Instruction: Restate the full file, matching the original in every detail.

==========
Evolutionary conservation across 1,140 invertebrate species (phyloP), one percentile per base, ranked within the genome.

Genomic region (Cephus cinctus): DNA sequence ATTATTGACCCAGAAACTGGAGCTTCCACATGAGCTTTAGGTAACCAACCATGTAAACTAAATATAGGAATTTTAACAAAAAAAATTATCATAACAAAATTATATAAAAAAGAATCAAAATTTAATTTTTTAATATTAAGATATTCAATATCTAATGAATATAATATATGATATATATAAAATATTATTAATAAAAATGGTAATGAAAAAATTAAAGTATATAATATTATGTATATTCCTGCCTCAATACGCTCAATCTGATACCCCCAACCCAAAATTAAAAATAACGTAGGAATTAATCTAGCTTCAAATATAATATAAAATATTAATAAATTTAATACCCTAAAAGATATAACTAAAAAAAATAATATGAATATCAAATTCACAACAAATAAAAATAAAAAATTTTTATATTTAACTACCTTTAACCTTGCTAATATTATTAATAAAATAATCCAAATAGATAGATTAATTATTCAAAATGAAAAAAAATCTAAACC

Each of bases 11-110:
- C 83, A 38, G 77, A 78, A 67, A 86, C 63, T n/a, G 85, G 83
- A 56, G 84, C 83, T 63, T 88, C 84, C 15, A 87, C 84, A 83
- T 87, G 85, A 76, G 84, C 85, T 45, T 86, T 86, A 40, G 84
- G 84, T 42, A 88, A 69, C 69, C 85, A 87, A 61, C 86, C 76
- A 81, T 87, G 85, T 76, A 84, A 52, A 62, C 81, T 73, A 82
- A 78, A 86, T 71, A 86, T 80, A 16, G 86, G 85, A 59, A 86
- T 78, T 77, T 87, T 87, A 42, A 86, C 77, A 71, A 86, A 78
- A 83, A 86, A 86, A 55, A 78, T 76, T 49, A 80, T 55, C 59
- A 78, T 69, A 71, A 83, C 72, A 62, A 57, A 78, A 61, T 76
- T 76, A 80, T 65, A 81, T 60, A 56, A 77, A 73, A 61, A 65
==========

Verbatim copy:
Evolutionary conservation across 1,140 invertebrate species (phyloP), one percentile per base, ranked within the genome.

Genomic region (Cephus cinctus): DNA sequence ATTATTGACCCAGAAACTGGAGCTTCCACATGAGCTTTAGGTAACCAACCATGTAAACTAAATATAGGAATTTTAACAAAAAAAATTATCATAACAAAATTATATAAAAAAGAATCAAAATTTAATTTTTTAATATTAAGATATTCAATATCTAATGAATATAATATATGATATATATAAAATATTATTAATAAAAATGGTAATGAAAAAATTAAAGTATATAATATTATGTATATTCCTGCCTCAATACGCTCAATCTGATACCCCCAACCCAAAATTAAAAATAACGTAGGAATTAATCTAGCTTCAAATATAATATAAAATATTAATAAATTTAATACCCTAAAAGATATAACTAAAAAAAATAATATGAATATCAAATTCACAACAAATAAAAATAAAAAATTTTTATATTTAACTACCTTTAACCTTGCTAATATTATTAATAAAATAATCCAAATAGATAGATTAATTATTCAAAATGAAAAAAAATCTAAACC

Each of bases 11-110:
- C 83, A 38, G 77, A 78, A 67, A 86, C 63, T n/a, G 85, G 83
- A 56, G 84, C 83, T 63, T 88, C 84, C 15, A 87, C 84, A 83
- T 87, G 85, A 76, G 84, C 85, T 45, T 86, T 86, A 40, G 84
- G 84, T 42, A 88, A 69, C 69, C 85, A 87, A 61, C 86, C 76
- A 81, T 87, G 85, T 76, A 84, A 52, A 62, C 81, T 73, A 82
- A 78, A 86, T 71, A 86, T 80, A 16, G 86, G 85, A 59, A 86
- T 78, T 77, T 87, T 87, A 42, A 86, C 77, A 71, A 86, A 78
- A 83, A 86, A 86, A 55, A 78, T 76, T 49, A 80, T 55, C 59
- A 78, T 69, A 71, A 83, C 72, A 62, A 57, A 78, A 61, T 76
- T 76, A 80, T 65, A 81, T 60, A 56, A 77, A 73, A 61, A 65